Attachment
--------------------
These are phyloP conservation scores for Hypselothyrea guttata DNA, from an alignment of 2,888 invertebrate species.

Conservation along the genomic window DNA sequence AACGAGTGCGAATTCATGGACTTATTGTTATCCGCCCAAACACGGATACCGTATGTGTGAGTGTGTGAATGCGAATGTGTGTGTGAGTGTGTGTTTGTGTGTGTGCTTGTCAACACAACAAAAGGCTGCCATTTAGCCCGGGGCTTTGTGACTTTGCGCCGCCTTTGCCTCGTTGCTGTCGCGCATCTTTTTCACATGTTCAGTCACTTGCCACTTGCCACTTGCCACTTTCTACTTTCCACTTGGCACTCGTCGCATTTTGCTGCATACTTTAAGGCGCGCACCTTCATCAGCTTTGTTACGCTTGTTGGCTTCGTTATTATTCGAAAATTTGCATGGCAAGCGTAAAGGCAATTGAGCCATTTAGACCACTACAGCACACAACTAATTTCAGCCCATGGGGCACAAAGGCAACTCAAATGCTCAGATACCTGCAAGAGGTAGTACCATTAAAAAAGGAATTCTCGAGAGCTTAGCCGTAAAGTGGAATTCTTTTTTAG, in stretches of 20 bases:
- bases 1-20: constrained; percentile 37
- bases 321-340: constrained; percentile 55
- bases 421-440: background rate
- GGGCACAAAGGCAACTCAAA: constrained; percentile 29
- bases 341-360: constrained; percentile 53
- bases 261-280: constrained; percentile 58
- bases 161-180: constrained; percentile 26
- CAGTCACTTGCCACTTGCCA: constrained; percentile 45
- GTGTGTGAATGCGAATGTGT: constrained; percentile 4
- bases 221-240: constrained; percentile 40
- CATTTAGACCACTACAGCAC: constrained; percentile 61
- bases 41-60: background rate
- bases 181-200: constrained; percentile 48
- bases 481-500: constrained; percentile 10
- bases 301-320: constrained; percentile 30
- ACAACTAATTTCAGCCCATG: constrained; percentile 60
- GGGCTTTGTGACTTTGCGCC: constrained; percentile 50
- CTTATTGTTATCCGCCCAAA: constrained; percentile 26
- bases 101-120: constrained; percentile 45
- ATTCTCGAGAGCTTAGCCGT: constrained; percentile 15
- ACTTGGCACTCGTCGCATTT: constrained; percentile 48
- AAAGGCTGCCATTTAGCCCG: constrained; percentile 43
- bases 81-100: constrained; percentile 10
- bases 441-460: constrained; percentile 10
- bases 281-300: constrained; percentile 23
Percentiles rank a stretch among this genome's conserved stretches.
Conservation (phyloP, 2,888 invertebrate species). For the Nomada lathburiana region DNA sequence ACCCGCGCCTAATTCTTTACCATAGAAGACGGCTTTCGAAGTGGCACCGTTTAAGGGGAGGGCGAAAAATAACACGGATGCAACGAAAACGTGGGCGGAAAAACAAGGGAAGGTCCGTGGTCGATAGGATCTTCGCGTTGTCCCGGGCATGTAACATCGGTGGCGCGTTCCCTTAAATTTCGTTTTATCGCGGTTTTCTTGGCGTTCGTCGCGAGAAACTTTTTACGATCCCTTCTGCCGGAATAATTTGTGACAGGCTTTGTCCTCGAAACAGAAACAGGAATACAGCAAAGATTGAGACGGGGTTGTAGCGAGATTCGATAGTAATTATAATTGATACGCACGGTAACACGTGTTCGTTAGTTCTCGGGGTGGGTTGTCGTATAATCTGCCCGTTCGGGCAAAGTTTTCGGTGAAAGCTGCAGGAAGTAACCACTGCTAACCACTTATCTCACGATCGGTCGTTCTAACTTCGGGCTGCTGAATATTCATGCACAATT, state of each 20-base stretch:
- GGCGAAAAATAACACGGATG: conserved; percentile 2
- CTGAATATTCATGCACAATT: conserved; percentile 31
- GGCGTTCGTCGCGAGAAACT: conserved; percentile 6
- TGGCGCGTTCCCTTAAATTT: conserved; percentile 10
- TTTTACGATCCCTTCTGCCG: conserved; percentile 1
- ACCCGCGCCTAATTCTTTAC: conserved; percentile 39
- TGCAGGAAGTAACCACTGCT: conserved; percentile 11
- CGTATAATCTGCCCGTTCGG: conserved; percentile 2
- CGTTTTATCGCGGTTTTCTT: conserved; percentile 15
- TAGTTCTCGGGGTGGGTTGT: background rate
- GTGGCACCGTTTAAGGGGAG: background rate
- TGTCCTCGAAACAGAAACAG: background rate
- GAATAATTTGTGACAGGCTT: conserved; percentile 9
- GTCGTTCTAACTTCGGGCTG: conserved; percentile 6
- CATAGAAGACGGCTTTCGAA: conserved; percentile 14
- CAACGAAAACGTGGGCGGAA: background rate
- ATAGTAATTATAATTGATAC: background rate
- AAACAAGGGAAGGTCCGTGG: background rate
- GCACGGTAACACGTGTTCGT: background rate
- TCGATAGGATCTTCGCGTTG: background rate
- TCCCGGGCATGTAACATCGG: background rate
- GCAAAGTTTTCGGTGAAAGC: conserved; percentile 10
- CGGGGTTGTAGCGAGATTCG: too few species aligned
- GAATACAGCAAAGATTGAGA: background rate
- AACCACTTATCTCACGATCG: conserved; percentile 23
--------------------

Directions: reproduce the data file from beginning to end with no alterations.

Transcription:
These are phyloP conservation scores for Hypselothyrea guttata DNA, from an alignment of 2,888 invertebrate species.

Conservation along the genomic window DNA sequence AACGAGTGCGAATTCATGGACTTATTGTTATCCGCCCAAACACGGATACCGTATGTGTGAGTGTGTGAATGCGAATGTGTGTGTGAGTGTGTGTTTGTGTGTGTGCTTGTCAACACAACAAAAGGCTGCCATTTAGCCCGGGGCTTTGTGACTTTGCGCCGCCTTTGCCTCGTTGCTGTCGCGCATCTTTTTCACATGTTCAGTCACTTGCCACTTGCCACTTGCCACTTTCTACTTTCCACTTGGCACTCGTCGCATTTTGCTGCATACTTTAAGGCGCGCACCTTCATCAGCTTTGTTACGCTTGTTGGCTTCGTTATTATTCGAAAATTTGCATGGCAAGCGTAAAGGCAATTGAGCCATTTAGACCACTACAGCACACAACTAATTTCAGCCCATGGGGCACAAAGGCAACTCAAATGCTCAGATACCTGCAAGAGGTAGTACCATTAAAAAAGGAATTCTCGAGAGCTTAGCCGTAAAGTGGAATTCTTTTTTAG, in stretches of 20 bases:
- bases 1-20: constrained; percentile 37
- bases 321-340: constrained; percentile 55
- bases 421-440: background rate
- GGGCACAAAGGCAACTCAAA: constrained; percentile 29
- bases 341-360: constrained; percentile 53
- bases 261-280: constrained; percentile 58
- bases 161-180: constrained; percentile 26
- CAGTCACTTGCCACTTGCCA: constrained; percentile 45
- GTGTGTGAATGCGAATGTGT: constrained; percentile 4
- bases 221-240: constrained; percentile 40
- CATTTAGACCACTACAGCAC: constrained; percentile 61
- bases 41-60: background rate
- bases 181-200: constrained; percentile 48
- bases 481-500: constrained; percentile 10
- bases 301-320: constrained; percentile 30
- ACAACTAATTTCAGCCCATG: constrained; percentile 60
- GGGCTTTGTGACTTTGCGCC: constrained; percentile 50
- CTTATTGTTATCCGCCCAAA: constrained; percentile 26
- bases 101-120: constrained; percentile 45
- ATTCTCGAGAGCTTAGCCGT: constrained; percentile 15
- ACTTGGCACTCGTCGCATTT: constrained; percentile 48
- AAAGGCTGCCATTTAGCCCG: constrained; percentile 43
- bases 81-100: constrained; percentile 10
- bases 441-460: constrained; percentile 10
- bases 281-300: constrained; percentile 23
Percentiles rank a stretch among this genome's conserved stretches.
Conservation (phyloP, 2,888 invertebrate species). For the Nomada lathburiana region DNA sequence ACCCGCGCCTAATTCTTTACCATAGAAGACGGCTTTCGAAGTGGCACCGTTTAAGGGGAGGGCGAAAAATAACACGGATGCAACGAAAACGTGGGCGGAAAAACAAGGGAAGGTCCGTGGTCGATAGGATCTTCGCGTTGTCCCGGGCATGTAACATCGGTGGCGCGTTCCCTTAAATTTCGTTTTATCGCGGTTTTCTTGGCGTTCGTCGCGAGAAACTTTTTACGATCCCTTCTGCCGGAATAATTTGTGACAGGCTTTGTCCTCGAAACAGAAACAGGAATACAGCAAAGATTGAGACGGGGTTGTAGCGAGATTCGATAGTAATTATAATTGATACGCACGGTAACACGTGTTCGTTAGTTCTCGGGGTGGGTTGTCGTATAATCTGCCCGTTCGGGCAAAGTTTTCGGTGAAAGCTGCAGGAAGTAACCACTGCTAACCACTTATCTCACGATCGGTCGTTCTAACTTCGGGCTGCTGAATATTCATGCACAATT, state of each 20-base stretch:
- GGCGAAAAATAACACGGATG: conserved; percentile 2
- CTGAATATTCATGCACAATT: conserved; percentile 31
- GGCGTTCGTCGCGAGAAACT: conserved; percentile 6
- TGGCGCGTTCCCTTAAATTT: conserved; percentile 10
- TTTTACGATCCCTTCTGCCG: conserved; percentile 1
- ACCCGCGCCTAATTCTTTAC: conserved; percentile 39
- TGCAGGAAGTAACCACTGCT: conserved; percentile 11
- CGTATAATCTGCCCGTTCGG: conserved; percentile 2
- CGTTTTATCGCGGTTTTCTT: conserved; percentile 15
- TAGTTCTCGGGGTGGGTTGT: background rate
- GTGGCACCGTTTAAGGGGAG: background rate
- TGTCCTCGAAACAGAAACAG: background rate
- GAATAATTTGTGACAGGCTT: conserved; percentile 9
- GTCGTTCTAACTTCGGGCTG: conserved; percentile 6
- CATAGAAGACGGCTTTCGAA: conserved; percentile 14
- CAACGAAAACGTGGGCGGAA: background rate
- ATAGTAATTATAATTGATAC: background rate
- AAACAAGGGAAGGTCCGTGG: background rate
- GCACGGTAACACGTGTTCGT: background rate
- TCGATAGGATCTTCGCGTTG: background rate
- TCCCGGGCATGTAACATCGG: background rate
- GCAAAGTTTTCGGTGAAAGC: conserved; percentile 10
- CGGGGTTGTAGCGAGATTCG: too few species aligned
- GAATACAGCAAAGATTGAGA: background rate
- AACCACTTATCTCACGATCG: conserved; percentile 23